White dogwood is a small tree with a short
trunk that branches low, producing a slightly
rounded to flat-topped crown. This species
will reach heights of 20 to 30 feet with a
mature diameter of one to two feet, making
it a attractive ornamental tree. Growth is
best on well-drained, clay, loamy, sandy soils.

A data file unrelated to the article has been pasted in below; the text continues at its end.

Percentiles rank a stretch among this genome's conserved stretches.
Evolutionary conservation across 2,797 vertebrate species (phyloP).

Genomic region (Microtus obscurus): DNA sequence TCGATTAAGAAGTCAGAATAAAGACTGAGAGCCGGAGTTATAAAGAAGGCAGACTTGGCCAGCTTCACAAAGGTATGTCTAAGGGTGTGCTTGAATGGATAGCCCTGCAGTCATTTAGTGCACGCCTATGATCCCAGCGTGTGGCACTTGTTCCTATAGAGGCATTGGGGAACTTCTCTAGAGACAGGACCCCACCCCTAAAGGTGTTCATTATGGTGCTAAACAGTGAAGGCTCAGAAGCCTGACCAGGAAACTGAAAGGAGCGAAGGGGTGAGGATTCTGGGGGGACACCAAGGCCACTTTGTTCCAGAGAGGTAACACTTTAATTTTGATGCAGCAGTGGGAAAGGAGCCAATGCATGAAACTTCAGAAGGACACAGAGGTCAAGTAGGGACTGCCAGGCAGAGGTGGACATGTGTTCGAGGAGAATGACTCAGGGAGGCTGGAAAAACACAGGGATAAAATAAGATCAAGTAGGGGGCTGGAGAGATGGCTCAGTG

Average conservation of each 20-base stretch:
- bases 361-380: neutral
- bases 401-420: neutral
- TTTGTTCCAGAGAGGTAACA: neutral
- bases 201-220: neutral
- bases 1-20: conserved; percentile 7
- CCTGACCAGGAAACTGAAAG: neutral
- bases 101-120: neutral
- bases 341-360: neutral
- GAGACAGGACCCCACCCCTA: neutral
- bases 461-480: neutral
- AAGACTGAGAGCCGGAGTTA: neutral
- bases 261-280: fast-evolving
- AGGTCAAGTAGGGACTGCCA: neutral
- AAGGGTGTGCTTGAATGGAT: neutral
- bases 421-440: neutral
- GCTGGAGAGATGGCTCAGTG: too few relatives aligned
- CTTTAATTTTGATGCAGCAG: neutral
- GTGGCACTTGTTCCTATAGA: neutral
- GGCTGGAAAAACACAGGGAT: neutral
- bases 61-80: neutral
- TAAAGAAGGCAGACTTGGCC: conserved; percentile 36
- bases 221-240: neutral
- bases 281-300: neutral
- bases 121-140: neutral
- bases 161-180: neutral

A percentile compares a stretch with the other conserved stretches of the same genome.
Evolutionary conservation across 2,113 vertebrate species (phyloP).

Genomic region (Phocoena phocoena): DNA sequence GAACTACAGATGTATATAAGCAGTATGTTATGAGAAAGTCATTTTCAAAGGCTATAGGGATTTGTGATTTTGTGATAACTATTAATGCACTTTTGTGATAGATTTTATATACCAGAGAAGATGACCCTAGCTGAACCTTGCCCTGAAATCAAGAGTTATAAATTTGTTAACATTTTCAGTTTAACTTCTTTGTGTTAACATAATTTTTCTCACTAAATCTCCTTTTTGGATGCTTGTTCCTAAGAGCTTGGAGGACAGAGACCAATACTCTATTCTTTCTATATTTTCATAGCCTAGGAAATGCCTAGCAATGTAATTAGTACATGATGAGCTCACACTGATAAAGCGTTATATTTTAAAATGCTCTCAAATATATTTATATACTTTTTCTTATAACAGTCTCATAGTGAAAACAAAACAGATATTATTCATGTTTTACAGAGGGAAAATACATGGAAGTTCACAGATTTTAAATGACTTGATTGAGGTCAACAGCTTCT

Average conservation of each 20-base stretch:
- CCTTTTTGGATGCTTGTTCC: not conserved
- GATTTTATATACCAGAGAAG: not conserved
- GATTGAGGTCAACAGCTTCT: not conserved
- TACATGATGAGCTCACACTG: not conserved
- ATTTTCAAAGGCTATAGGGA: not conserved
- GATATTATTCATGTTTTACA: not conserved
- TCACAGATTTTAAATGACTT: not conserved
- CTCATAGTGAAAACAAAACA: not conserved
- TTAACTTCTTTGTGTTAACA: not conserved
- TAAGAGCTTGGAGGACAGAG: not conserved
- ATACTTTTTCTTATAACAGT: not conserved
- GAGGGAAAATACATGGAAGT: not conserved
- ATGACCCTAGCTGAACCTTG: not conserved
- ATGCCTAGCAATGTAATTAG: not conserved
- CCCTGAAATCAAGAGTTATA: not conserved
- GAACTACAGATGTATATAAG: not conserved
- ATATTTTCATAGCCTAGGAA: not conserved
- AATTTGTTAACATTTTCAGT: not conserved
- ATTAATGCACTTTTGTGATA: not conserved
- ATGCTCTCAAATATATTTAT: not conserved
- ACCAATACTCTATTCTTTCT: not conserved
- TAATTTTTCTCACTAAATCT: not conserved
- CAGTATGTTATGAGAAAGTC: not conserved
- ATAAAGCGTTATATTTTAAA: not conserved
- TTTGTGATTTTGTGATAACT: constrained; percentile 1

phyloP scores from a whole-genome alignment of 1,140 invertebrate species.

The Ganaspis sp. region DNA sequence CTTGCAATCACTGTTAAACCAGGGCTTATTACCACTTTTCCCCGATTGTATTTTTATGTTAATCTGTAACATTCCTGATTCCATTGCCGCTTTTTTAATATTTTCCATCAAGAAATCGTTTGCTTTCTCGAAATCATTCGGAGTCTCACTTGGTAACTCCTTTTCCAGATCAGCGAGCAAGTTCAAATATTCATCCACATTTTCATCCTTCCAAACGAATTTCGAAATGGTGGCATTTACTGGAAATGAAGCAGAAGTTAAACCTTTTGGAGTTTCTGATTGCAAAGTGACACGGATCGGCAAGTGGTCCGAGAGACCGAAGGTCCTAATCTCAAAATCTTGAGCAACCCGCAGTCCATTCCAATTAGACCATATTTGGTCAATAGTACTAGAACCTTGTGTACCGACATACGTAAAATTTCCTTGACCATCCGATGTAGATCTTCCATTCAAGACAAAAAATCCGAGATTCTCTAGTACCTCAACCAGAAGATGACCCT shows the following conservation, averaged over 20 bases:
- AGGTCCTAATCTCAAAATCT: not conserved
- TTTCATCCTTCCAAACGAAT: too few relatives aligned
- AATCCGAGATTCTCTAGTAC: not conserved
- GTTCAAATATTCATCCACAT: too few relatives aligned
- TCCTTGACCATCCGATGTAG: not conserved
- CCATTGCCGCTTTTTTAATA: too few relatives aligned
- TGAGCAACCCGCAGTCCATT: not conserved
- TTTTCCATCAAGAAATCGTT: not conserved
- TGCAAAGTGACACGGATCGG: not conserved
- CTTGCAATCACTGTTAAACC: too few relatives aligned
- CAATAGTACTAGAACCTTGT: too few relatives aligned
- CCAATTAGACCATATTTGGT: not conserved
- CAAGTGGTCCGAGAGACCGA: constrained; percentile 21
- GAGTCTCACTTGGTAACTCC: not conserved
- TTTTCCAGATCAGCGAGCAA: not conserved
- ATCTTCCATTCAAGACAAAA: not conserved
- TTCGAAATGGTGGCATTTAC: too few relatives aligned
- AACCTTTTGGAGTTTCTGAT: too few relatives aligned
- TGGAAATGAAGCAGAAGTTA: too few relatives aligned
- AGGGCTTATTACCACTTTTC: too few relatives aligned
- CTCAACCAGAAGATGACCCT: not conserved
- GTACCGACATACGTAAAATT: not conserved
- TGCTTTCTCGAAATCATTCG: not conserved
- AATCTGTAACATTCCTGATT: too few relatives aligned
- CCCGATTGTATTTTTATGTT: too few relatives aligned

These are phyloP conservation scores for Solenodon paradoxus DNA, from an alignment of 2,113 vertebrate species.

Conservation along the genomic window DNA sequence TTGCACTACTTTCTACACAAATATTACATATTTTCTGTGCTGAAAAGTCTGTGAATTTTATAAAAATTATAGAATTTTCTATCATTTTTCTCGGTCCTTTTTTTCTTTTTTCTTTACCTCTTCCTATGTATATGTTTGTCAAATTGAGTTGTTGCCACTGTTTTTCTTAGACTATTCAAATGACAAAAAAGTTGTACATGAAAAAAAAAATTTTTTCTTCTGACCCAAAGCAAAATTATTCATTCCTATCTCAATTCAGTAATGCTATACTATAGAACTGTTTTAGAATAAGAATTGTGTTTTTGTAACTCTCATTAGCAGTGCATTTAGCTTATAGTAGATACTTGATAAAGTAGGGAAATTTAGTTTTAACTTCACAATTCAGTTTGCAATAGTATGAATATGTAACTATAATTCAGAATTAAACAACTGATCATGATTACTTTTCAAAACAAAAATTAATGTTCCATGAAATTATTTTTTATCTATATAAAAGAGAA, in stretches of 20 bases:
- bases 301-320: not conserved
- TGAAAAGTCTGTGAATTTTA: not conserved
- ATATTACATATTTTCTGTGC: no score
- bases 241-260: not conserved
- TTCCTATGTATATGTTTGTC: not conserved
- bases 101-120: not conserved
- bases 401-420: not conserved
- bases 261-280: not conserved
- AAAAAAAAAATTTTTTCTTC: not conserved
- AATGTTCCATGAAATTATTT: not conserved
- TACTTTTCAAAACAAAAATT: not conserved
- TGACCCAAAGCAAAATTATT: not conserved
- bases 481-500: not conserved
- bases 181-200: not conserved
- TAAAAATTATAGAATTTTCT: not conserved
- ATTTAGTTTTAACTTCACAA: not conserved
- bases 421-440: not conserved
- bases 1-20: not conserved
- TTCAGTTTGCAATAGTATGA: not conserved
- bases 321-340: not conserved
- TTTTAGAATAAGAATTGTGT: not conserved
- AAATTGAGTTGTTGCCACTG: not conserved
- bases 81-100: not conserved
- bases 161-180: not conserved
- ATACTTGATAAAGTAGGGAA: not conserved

Very small, inconspicuous flowers that are
surrounded by four large white bracts appear
in mid-spring. The red to brown wood is hard,
strong and very close-grained. Although the
fruits are poisonous if eaten by humans, more
than 35 species of birds and many large and
small mammals are known to eat them. Deer
and rabbits browse the foliage and twigs.
The white dogwood, otherwise known as
flowering dogwood, is the state tree and state
flower of Virginia.